However, public sector investments may crowding-out private investments if the relationship between them is based on substitutability. Hence, the relationship between public sector investment and private sector’s productivity may provide additional information about the relationship between public spending and private investment.

According to Neo-Classical perspective, subject to the way of financing the public investment expenditures, increases in the government investments can occur a crowding-out effect on the private sector investments. This crowding-out effect realizes directly or indirectly. The increases in the taxes because of enhancing government investments, restrict the fiscal and physical sources of private sector investments. In that case there is a competition between public sector and private sector and direct crowding-out effect occurs.

As a results of implementation of public investment expenditures in the fields which are also the activity area of private sector, government investments will be subsidied and acting without efficiency. (Ramirez, 1994: p. 6). In the scope of producing competitive products with the private sector, crowding-out effect deepens.

If the government finance its investments by increasing the tax load of private sector, in the short and mid-term, will have the crowding-out effect on the private sector. (Buiter, 1997: p. 310).

In other words, crowding-out effect occurs if the private sector changes its investments plans as a result of expectations directed to increases in the taxes because of inefficient public investment expenditures. The high taxes which are necessary for the public expenditures make the private sector hesitant to take risks and broke its investments enthusiasm. (Gwatney, 1998: p. 3).

Key Terms in this Chapter

Income Effect: The effect that occurs after the obtaining of debts. People or governments act like their revenues increased but actually the debts create a tax burden on the next generations.

Private Sector Investment: This term explains in the classical thought, regular investments which are realized by the free market firms.

Fiscal policy: The policies that the government pursues to response economic fluctuations with the fiscal tools which are hold only by the government such as taxation, debt policy and government expenditures.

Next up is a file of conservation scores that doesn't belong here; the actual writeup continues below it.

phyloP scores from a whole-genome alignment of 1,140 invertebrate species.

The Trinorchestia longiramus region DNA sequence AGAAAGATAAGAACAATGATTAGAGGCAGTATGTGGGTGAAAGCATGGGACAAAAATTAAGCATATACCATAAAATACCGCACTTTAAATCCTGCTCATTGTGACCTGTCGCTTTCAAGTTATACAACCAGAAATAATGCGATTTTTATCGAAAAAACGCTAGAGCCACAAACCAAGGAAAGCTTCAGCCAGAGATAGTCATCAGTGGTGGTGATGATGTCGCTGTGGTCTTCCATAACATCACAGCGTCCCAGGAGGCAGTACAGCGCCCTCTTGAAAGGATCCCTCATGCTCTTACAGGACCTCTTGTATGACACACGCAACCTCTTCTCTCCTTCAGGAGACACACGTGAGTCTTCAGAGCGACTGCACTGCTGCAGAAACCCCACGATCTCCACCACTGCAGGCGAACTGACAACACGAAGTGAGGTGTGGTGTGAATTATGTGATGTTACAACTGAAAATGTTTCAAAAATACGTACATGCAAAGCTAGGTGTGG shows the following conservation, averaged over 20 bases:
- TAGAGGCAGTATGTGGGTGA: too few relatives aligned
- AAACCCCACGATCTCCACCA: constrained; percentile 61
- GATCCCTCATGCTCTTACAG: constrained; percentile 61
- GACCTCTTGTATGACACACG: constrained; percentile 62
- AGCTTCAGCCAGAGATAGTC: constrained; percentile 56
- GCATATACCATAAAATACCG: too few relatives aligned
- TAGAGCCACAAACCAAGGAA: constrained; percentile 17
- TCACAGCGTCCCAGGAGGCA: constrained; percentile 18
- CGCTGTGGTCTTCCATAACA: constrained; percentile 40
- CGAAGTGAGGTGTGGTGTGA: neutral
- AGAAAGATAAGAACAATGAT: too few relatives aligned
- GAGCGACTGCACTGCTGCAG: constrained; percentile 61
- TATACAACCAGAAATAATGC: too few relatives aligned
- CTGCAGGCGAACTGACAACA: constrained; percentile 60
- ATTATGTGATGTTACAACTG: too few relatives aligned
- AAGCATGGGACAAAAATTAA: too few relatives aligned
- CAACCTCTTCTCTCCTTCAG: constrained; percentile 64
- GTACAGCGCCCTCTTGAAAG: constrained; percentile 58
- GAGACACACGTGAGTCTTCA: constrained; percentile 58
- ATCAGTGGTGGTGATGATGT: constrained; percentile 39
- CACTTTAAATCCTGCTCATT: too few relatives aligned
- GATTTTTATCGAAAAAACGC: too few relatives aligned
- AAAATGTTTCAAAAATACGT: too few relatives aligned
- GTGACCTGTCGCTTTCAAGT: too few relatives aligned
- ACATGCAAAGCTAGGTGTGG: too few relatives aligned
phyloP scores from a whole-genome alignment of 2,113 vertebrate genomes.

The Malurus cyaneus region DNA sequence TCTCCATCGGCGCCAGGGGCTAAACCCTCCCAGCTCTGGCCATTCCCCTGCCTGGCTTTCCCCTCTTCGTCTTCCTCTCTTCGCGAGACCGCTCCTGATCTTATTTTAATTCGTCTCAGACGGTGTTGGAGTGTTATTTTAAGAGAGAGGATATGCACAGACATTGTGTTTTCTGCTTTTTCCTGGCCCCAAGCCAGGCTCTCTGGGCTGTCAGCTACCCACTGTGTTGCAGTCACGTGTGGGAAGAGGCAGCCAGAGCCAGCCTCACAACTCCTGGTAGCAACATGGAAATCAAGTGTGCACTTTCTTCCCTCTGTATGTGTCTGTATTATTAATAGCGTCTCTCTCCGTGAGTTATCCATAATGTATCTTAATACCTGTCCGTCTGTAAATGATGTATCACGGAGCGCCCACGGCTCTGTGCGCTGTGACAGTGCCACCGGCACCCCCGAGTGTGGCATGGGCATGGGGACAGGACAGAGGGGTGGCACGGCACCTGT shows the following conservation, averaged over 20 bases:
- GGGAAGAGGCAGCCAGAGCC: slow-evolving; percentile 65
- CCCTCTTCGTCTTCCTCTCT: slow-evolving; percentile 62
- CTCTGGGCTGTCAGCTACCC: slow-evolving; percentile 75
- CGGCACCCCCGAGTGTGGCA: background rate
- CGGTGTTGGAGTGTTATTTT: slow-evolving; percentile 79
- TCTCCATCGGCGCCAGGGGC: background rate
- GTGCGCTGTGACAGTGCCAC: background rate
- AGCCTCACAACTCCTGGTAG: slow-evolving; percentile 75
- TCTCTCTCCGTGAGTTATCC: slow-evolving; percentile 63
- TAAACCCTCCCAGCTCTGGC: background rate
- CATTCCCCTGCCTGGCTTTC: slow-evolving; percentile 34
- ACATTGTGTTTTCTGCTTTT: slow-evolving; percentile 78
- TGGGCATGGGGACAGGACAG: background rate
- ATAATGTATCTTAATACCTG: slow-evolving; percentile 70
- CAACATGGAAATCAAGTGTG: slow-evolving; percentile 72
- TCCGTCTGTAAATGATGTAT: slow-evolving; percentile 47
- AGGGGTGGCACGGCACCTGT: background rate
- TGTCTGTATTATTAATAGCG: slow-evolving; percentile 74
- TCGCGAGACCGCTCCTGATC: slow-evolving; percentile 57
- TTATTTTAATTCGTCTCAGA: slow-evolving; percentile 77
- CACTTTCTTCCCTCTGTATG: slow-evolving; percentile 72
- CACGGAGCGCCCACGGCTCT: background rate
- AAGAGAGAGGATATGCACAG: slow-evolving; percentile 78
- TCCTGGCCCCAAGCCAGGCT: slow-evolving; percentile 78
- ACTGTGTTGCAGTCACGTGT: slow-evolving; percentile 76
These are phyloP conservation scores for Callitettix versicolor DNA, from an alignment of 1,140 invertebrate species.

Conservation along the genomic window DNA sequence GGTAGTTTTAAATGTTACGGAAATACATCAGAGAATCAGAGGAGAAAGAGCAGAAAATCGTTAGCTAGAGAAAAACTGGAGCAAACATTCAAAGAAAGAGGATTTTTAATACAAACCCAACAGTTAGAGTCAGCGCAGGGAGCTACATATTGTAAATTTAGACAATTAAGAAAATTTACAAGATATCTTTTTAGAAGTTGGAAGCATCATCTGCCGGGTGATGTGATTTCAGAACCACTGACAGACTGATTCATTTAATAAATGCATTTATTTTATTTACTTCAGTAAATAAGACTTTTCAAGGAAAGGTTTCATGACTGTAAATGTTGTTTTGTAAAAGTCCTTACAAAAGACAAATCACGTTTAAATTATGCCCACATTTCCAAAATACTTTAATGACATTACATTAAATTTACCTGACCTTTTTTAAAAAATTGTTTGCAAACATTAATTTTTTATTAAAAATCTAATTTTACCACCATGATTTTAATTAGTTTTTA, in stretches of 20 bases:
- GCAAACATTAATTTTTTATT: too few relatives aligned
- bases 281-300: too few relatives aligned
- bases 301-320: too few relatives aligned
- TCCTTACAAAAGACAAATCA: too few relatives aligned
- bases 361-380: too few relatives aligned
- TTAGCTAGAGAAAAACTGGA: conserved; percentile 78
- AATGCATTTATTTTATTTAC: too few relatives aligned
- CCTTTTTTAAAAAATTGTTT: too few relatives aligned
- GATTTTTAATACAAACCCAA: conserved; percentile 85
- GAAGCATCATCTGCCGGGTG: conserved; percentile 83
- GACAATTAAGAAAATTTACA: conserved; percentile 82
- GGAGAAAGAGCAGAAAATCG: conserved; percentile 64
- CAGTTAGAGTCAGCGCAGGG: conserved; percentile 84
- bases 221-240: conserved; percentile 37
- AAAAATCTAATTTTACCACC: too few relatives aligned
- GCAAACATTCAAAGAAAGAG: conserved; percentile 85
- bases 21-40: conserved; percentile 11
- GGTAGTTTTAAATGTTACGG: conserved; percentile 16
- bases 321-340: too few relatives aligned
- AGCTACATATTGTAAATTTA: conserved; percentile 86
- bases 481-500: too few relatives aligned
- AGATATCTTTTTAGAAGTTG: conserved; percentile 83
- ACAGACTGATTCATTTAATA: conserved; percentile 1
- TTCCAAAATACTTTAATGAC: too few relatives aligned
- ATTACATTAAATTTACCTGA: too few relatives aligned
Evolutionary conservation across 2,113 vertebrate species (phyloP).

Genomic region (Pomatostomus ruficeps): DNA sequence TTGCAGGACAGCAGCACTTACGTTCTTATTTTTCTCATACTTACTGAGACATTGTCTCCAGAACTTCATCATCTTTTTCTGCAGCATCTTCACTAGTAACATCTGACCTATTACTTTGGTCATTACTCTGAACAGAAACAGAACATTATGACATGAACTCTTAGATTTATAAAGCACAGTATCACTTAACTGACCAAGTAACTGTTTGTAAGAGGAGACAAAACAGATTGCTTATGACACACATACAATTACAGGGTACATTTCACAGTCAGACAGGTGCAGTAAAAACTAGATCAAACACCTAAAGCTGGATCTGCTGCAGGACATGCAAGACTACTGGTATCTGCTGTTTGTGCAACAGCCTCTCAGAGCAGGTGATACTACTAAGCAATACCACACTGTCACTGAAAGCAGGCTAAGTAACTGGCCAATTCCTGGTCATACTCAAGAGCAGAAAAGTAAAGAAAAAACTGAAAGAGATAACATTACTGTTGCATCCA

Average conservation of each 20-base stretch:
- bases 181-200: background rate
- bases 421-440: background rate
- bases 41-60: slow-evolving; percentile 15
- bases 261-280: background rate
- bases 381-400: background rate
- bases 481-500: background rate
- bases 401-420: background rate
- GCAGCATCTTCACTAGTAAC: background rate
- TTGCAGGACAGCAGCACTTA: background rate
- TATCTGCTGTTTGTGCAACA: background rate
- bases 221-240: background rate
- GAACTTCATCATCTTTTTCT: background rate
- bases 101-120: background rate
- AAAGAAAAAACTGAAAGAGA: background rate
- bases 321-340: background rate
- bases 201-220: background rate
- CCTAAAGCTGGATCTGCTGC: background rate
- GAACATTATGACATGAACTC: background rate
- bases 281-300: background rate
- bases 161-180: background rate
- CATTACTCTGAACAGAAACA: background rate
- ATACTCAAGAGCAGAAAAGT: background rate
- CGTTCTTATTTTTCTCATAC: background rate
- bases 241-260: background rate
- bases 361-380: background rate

Tax Burden: The ratio of the taxes that paid to the government in a particular term and the revenues that earned in the same term.

Crowding-In: Crowding-in effects explains that if government spending increase, demand for goods and services increase. This situation causes a need for enhancing production capacity of private sector and private sector investments increases.

Public Investment Expenditure: This term explains the investment expenditures which are realized by the hand of government. This may be for public goods and services which the private sector does not bear or must not bear because of their positive externalities. But the expenditures may include investments for private goods or services which private sector has to product, but the government intends to product them by the hand of Public Economic Enterprises.

Ricardian Equivalence Hypothesis: This hypothesis is stated by Barro, it explains that for the rational human, there is no difference to finance the public expenditures by taxes or by debts. Because individuals know the debts mean taxes for their next generations so they save their money and sources for the time that debts return.

Crowding-Out: With contrast to crowding-in, in the crowding-out effect, government spending increases the interest rates for tax rates, at this point private sector firms do not enhance their investments, they increase their savings subject to the way of financing the public sector spending. These government spending may be investment, current or transfer spending.